PROPERTY OWNERS RISK PENALTY OF €7,230 AS AMNESTY COMES TO AN END - Landlords and owners of holiday homes are being urged to settle any outstanding NPPR charges before August 31 to avoid additional late payment penalties, which could be as high as €7,230, says the Irish Times.
The Non Principal Private Residence (NPPR) charge of €200 was introduced in 2009 applied people who owned a property that was not their private residence, with exemptions allowed for mobile homes and those involved in judicial separation or divorce. It was replaced with the property tax regime last year, but not all owners of multiple properties have yet complied with the charge. The annual charge of €200 applies for all years 2009-2013 and homeowners who have not yet paid the charge are already liable for late payment charges. For example, someone who has never paid the charge now owes €4,220, while a homeowner who missed payment in 2012 and 2013 owes €1,000.
NOONAN'S OFFICIALS: WE WILL HAVE SAY AT ECB - Finance Minister Michael Noonan's officials are insisting Ireland will still have a voice at European Central Bank meetings, even after losing automatic voting rights. And the Department of Finance points out that larger countries, including Germany and France, will also lose their permanent votes, says the Irish Independent. From January 1 next year, all members of the euro zone will get rotating votes at ECB Governing Council meetings. Fine Gael MEP Brian Hayes has called for a guarantee from the ECB that if a country is not voting, the concerns of that country have to be reflected in the final decision of the ECB. The changes are coming about because Lithuania is due to become the 19th member of the euro area in 2015. The latest arrival triggers a change in the ECB Governing Council's voting rules, which were agreed in 2003 and amended in 2008. The Department said every country will still have a voice at the table, regardless of who votes. "Voting rights will rotate monthly which means that some governors will not be able to vote in any given month - though all can participate in the discussions. The rotation system will change again when the number of euro-area members reaches 22," the department said.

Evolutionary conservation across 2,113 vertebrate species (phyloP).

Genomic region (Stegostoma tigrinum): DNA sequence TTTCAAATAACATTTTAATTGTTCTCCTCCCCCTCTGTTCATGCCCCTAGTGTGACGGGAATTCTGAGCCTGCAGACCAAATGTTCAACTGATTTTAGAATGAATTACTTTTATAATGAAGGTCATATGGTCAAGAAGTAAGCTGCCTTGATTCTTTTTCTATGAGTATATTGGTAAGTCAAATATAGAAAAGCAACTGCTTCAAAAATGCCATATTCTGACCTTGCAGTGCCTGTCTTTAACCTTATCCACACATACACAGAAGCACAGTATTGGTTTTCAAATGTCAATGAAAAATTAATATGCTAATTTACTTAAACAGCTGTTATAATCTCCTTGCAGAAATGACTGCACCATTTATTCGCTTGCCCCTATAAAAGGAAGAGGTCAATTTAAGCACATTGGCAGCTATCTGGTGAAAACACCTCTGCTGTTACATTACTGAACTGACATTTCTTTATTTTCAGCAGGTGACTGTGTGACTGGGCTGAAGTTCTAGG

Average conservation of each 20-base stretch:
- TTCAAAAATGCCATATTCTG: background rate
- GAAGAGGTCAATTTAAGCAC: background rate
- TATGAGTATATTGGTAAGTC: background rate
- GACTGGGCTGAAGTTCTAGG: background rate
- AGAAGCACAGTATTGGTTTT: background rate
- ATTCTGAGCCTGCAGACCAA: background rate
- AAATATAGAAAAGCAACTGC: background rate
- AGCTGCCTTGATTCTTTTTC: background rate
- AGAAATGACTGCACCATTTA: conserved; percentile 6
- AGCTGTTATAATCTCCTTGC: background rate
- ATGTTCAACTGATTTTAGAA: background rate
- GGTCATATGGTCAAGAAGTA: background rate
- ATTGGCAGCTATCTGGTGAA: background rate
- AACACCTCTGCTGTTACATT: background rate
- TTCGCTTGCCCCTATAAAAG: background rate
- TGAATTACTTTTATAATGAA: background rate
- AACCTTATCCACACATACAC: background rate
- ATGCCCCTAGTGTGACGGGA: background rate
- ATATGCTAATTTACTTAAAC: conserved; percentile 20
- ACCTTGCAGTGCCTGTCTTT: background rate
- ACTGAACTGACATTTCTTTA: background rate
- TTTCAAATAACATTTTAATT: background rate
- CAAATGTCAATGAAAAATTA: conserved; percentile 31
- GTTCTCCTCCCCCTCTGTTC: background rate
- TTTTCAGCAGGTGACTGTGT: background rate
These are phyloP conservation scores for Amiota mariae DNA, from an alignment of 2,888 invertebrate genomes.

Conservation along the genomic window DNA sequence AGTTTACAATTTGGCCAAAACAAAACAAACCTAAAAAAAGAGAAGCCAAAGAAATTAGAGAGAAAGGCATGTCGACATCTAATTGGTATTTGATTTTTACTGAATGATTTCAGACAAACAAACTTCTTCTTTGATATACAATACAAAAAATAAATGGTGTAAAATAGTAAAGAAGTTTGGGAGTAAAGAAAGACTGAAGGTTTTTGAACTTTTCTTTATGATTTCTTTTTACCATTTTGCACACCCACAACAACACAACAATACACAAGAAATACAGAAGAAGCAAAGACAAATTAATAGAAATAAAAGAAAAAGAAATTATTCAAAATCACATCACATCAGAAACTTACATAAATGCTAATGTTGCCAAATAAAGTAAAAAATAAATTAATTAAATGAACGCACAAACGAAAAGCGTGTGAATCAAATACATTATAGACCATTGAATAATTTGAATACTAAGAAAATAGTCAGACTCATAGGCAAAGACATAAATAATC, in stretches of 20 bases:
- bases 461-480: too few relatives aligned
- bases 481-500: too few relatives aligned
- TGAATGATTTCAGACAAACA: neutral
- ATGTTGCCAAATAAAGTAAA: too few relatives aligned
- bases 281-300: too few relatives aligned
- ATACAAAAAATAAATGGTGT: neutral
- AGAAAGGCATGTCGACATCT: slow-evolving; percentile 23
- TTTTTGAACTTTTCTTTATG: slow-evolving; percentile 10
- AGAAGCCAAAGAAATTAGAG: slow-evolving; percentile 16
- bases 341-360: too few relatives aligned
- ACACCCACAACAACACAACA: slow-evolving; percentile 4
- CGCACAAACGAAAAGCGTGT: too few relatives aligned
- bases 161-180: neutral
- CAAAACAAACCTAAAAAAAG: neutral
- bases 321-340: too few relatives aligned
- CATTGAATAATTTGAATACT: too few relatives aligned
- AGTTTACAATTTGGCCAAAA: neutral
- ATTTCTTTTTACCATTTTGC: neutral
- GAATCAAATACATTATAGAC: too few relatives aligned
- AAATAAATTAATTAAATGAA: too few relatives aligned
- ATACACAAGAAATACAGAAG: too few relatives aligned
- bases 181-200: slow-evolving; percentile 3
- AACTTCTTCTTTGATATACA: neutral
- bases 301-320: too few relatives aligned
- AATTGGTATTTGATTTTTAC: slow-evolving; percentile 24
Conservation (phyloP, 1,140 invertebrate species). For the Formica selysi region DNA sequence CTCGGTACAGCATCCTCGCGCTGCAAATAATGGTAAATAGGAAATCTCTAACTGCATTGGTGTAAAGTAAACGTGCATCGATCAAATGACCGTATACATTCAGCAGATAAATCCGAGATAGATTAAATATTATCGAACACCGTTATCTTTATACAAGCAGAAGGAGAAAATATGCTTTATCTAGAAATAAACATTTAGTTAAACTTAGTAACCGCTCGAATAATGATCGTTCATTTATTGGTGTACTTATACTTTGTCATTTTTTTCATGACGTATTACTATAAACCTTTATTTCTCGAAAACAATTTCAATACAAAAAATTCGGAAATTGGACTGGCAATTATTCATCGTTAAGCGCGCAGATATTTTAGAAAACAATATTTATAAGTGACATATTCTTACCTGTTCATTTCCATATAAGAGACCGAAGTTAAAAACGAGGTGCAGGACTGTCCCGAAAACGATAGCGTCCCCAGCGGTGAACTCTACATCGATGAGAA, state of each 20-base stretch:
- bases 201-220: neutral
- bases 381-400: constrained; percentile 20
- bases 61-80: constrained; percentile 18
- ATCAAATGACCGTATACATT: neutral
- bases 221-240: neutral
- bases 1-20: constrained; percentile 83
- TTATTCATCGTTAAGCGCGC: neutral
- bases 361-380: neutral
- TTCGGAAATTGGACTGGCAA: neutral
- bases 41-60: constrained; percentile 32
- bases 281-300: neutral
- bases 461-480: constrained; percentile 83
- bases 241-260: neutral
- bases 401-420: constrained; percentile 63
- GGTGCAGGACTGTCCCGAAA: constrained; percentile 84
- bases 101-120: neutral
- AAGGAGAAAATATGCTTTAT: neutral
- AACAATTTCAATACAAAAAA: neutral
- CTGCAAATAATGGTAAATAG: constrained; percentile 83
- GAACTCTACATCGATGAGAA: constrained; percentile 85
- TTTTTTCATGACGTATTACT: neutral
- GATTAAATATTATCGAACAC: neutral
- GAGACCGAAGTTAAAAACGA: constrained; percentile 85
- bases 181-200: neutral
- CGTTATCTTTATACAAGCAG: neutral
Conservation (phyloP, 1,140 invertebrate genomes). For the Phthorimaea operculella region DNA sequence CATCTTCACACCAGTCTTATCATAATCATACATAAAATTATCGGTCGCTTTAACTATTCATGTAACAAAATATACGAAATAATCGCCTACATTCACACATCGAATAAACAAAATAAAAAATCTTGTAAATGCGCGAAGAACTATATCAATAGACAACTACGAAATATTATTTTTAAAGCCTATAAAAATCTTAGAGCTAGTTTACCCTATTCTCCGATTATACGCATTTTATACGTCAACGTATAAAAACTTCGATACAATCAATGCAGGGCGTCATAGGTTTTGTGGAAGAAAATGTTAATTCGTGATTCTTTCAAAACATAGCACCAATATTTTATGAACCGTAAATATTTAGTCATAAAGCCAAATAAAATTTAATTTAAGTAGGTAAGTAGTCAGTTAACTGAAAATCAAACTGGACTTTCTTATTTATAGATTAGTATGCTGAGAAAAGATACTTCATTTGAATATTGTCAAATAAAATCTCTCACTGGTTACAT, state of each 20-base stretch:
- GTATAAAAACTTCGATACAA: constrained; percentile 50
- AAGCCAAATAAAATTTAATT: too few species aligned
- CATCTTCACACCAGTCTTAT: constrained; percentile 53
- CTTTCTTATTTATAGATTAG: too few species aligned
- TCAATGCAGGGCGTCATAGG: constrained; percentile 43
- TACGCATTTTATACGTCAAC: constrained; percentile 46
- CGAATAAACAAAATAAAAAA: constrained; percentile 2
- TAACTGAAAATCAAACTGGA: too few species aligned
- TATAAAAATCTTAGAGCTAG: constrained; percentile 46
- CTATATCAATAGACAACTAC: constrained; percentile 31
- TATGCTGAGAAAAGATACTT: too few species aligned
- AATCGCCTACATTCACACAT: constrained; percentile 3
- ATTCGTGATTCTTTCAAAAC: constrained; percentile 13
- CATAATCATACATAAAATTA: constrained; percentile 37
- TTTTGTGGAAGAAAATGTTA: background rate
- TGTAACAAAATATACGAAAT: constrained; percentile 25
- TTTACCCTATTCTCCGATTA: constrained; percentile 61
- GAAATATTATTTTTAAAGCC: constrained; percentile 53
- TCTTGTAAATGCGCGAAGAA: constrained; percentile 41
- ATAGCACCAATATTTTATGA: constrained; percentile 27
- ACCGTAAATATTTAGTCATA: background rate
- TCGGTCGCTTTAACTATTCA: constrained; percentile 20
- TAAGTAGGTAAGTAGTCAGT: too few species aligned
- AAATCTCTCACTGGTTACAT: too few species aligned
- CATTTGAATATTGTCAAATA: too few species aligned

DUBLIN PAYMENTS PROVIDER SELLS SWEDISH UNIT TO FOCUS ELSEWHERE - Dublin-based electronic payments solutions provider Payzone has sold its Swedish unit for an undisclosed sum, with management saying it will focus on other markets. The company provides a variety of payment technology solutions, such as ATMs, credit/debit card terminals, and mobile phone top-up machines. It has sold the Payzone Nordic business, which it created in 1989, to Nets, a Danish-headquartered, pan-Nordic payment transaction services provider, reports today's Irish Examiner. The business being sold is a local market leader in payment services for the retail, hotel, and restaurant sectors and processes about 150 million transactions per year. Operating solely in the integrated payment service provider sector, and one of the largest electronic funds transfer networks in Sweden alone, Payzone Nordic generated sales of around €8m last year and employs almost 50 people. According to Payzone chief executive Mike Maloney, the deal is strategically significant for the firm’s shareholders and is being done as the Nordic business is no longer deemed a core entity.
BUZZFEED'S $50m INVESTMENT BUCKS THE GLOOM IN NEWS - BuzzFeed, the news and entertainment website that has surged to success on the back of social media sharing, is getting a $50m shot in the arm from an Andreessen Horowitz investment that reportedly values the company at $850m. The injection more than doubles the funding BuzzFeed has raised to date and will be used to beef up its video unit, offer new content sections and invest more in international editions, says the Financial Times. The company will also create an in-house incubator for new technology and acquisitions and centralise its advertorial efforts. Soaring valuations for digital companies like BuzzFeed and Vice Media stand in contrast with the gloom around a print sector that has largely been left behind in the recent flurry of media dealmaking. Newspaper and magazine groups from News Corp, Time and Tribune to, most recently, Gannett have been spun off from once diversified parent companies that prefer to focus on higher-margin television, film and digital properties. “Over the last decade, traditional media has been upended by technology,” said Jonah Peretti, the BuzzFeed founder and chief executive who also co-founded the Huffington Post. “We created BuzzFeed because people still want to be informed, entertained, and inspired but the way they consume media has dramatically shifted.”